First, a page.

A little while ago, we discussed data theft and fraud within the world of cryptocurrency. Read our previous blog post for a refresher. Blockchain analytics company, Chainanalysis, recently published its 2024 crypto crime report. Let’s review the current state of affairs:

Based on already identified illicit crypto wallets, Chainanalysis found that, in 2023, $24.2 billion was received by illicit addresses—cryptocurrency wallet addresses connected to illegal activity. However, the amount of funds received by illicit addresses is likely much higher because it does not include funds sent to addresses that have not yet been identified as illicit, funds derived from non-crypto native crime, or funds associated with crypto platforms accused, but not convicted of fraud. While this figure is lower than the amount received by illicit addresses in 2022, Chainanalysis found that a much higher proportion of the funds were attributed to sanctioned entities, accounting for approximately 61.5% of the total illicit transaction volume in 2023. Most of this total is driven by cryptocurrency services that were sanctioned by the U.S. Department of the Treasury’s Office of Foreign Assets Control (OFAC), or are in sanctioned jurisdictions, and can continue to operate because they are in jurisdictions where U.S. sanctions are not enforced. The explanation for this is simple, as sanctioned entities are cut off from traditional financial systems they resort to alternative mechanisms to store, send, and receive funds.

Two examples of such sanctioned entities were “crypto mixer”[1], Tornado Cash, and Russia-based crypto exchange, Garantex. In August 2022, OFAC sanctioned Tornado Cash, which has been used to launder more than $7 billion worth of cryptocurrency since its creation in 2019. This figure includes over $455 million stolen by the Lazarus Group, a Democratic People’s Republic of North Korea state-sponsored hacking group that was sanctioned by the U.S. in 2019. Nonetheless, since its designation, Tornado Cash received a total of $822 million in cryptocurrency.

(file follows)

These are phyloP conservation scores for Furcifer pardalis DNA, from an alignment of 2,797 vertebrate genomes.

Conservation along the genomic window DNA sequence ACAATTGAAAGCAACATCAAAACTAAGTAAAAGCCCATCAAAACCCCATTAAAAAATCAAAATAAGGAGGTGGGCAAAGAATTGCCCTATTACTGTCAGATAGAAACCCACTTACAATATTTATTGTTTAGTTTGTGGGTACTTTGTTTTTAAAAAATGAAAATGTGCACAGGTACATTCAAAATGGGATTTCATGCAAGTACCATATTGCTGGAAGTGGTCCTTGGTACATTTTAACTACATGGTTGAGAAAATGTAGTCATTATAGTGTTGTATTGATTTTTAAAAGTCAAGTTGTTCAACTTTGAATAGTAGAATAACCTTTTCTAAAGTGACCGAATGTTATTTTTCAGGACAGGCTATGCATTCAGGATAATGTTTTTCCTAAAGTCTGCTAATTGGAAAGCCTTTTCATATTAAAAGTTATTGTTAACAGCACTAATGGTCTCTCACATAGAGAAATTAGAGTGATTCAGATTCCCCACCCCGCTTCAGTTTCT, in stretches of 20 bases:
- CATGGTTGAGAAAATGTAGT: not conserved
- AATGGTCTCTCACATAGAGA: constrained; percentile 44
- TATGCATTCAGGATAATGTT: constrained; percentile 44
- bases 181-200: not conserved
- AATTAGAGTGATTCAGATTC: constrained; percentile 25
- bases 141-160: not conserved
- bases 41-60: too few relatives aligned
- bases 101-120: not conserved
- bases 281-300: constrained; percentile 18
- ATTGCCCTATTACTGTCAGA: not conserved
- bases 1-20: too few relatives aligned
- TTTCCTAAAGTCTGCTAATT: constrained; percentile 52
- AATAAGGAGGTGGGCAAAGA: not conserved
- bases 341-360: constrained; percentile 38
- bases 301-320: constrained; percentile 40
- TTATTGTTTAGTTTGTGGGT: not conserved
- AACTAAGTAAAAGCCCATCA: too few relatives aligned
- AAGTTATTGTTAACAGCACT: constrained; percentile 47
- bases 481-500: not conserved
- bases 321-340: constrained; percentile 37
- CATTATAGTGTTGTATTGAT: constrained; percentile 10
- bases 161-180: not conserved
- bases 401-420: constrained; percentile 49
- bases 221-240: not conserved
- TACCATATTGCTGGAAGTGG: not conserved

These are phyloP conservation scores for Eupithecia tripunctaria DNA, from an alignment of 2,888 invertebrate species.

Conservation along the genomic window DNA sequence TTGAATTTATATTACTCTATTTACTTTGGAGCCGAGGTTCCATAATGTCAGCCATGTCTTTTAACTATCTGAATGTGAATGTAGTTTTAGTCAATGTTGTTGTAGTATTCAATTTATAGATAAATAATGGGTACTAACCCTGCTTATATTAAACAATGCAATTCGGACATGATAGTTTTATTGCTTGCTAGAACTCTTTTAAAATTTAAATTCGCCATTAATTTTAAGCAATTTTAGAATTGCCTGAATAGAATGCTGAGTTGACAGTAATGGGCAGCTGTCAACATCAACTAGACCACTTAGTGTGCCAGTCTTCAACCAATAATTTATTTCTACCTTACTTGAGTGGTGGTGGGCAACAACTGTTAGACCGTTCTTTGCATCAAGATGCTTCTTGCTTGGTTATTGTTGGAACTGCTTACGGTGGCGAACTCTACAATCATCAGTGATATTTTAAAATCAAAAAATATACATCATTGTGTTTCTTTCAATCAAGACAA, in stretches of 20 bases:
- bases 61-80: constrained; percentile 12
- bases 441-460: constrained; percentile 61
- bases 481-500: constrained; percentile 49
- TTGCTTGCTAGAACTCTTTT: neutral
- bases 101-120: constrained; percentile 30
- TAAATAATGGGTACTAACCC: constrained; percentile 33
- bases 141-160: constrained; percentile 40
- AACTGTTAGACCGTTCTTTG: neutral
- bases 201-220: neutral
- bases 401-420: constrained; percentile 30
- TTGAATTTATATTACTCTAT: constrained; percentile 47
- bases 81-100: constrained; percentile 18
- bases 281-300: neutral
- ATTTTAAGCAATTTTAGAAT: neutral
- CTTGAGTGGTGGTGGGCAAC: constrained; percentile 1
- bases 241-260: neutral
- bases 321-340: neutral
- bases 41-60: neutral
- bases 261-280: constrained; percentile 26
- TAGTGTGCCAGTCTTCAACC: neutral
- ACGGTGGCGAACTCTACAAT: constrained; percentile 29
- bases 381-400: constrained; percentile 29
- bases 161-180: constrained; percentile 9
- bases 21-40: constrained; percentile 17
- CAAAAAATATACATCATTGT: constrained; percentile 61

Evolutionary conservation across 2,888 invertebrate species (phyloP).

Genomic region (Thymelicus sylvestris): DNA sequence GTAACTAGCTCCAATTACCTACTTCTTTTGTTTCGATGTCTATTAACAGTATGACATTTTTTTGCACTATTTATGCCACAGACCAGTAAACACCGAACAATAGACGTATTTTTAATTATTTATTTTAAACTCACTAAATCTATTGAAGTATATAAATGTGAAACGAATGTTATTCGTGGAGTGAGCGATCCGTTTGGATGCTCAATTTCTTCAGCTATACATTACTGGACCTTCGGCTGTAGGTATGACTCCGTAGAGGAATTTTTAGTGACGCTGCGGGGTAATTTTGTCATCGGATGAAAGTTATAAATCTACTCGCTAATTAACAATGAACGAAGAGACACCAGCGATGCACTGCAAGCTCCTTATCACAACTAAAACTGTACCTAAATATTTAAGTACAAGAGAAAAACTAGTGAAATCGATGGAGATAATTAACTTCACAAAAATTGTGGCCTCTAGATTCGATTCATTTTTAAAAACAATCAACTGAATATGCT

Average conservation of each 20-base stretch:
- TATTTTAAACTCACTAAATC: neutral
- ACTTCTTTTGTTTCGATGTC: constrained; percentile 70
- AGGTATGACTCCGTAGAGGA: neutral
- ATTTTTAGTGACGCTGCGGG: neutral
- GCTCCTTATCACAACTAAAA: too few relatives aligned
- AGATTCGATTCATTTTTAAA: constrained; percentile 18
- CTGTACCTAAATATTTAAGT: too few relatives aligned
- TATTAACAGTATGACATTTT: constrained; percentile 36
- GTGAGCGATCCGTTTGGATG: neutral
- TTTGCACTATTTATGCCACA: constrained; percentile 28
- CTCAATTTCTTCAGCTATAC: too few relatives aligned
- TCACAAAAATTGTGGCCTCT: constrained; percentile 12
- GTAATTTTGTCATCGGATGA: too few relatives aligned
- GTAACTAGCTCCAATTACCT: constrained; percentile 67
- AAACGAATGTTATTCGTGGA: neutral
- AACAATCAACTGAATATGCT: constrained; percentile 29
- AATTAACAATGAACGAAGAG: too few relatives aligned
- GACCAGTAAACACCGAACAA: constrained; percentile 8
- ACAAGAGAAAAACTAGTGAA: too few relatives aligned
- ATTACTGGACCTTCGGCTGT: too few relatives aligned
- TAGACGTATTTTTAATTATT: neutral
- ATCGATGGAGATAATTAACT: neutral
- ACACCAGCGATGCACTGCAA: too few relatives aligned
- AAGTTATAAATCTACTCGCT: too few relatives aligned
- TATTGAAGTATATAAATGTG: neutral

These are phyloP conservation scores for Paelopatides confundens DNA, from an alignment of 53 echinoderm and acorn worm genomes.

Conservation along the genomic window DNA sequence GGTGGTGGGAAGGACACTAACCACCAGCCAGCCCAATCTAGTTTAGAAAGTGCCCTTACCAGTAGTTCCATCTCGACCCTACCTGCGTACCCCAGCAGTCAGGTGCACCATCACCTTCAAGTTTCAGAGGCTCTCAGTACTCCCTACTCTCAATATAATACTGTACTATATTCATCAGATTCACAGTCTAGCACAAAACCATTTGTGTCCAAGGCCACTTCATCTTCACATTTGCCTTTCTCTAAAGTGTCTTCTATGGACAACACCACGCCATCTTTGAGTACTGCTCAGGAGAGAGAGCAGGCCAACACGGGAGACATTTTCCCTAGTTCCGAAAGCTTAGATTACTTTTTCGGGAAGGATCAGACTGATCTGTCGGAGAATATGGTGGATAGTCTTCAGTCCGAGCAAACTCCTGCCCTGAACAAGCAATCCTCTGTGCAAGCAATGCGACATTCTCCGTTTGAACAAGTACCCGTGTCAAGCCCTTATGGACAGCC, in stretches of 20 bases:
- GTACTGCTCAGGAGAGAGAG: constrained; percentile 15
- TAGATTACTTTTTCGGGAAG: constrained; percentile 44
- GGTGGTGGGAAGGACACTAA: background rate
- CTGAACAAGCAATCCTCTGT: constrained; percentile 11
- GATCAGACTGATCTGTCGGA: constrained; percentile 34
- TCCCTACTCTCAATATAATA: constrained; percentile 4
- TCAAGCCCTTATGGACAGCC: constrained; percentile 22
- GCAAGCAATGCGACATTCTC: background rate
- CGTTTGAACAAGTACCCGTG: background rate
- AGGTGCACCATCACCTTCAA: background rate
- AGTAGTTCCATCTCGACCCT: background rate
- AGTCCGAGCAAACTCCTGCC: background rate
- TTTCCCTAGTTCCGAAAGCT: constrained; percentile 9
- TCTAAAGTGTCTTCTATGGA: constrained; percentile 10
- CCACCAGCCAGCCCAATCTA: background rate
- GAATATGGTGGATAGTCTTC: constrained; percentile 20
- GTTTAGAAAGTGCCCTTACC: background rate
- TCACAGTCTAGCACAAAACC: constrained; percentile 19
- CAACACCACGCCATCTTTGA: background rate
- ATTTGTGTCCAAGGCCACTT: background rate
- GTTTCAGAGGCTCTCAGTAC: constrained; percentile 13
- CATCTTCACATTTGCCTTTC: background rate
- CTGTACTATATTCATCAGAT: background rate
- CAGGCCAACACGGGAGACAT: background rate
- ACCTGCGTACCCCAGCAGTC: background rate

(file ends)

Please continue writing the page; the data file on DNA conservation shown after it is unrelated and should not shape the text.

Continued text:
Due to the decentralized nature of its operations, Tornado Cash cannot physically be shut down and its activities cannot be stopped easily, though its inflow substantially diminished after its designation. Another issue is the quick replacement of these crypto mixers once an OFAC designation takes place. Almost immediately after Tornado Cash’s designation, crypto mixer Sinbad became the preferred mixer for North Korea-affiliated hackers. In November 2023, OFAC sanctioned Sinbad and mixer YoMix has since acted as a replacement. This highlights the challenge of enforcing sanctions on decentralized entities and the need for regulation in the decentralized finance or “DeFi” ecosystem.

[1] A “crypto mixer” is a service that mixes potentially identifiable or “tainted” cryptocurrency funds with others in an effort to obscure the original source of the funds.

Similarly, Garantex was sanctioned by OFAC in April 2022 for its affiliation with illicit actors yet continues to receive crypto as it is within a region that does not comply with OFAC sanctions. In fact, Garantex operates out of Federation Tower at the heart of Moscow’s International Business Center. Garantex’s continued activities introduces serious sanctions risks for compliant crypto platforms that may be exposed to Garantex. As a result, they need to be vigilant and screen for possible exposure to Garantex in order to remain compliant.

Chainanalysis further found that so-called “approval phishing”, often with romance scam tactics, stand out as threats. “Approval phishing” scams are a form of crypto scam in which attackers try to deceive individuals into authorizing a harmful blockchain transaction, granting permission for their address to use certain tokens within the victim’s wallet. In last year’s report, Chainanalysis identified $5.9 billion in scamming revenue.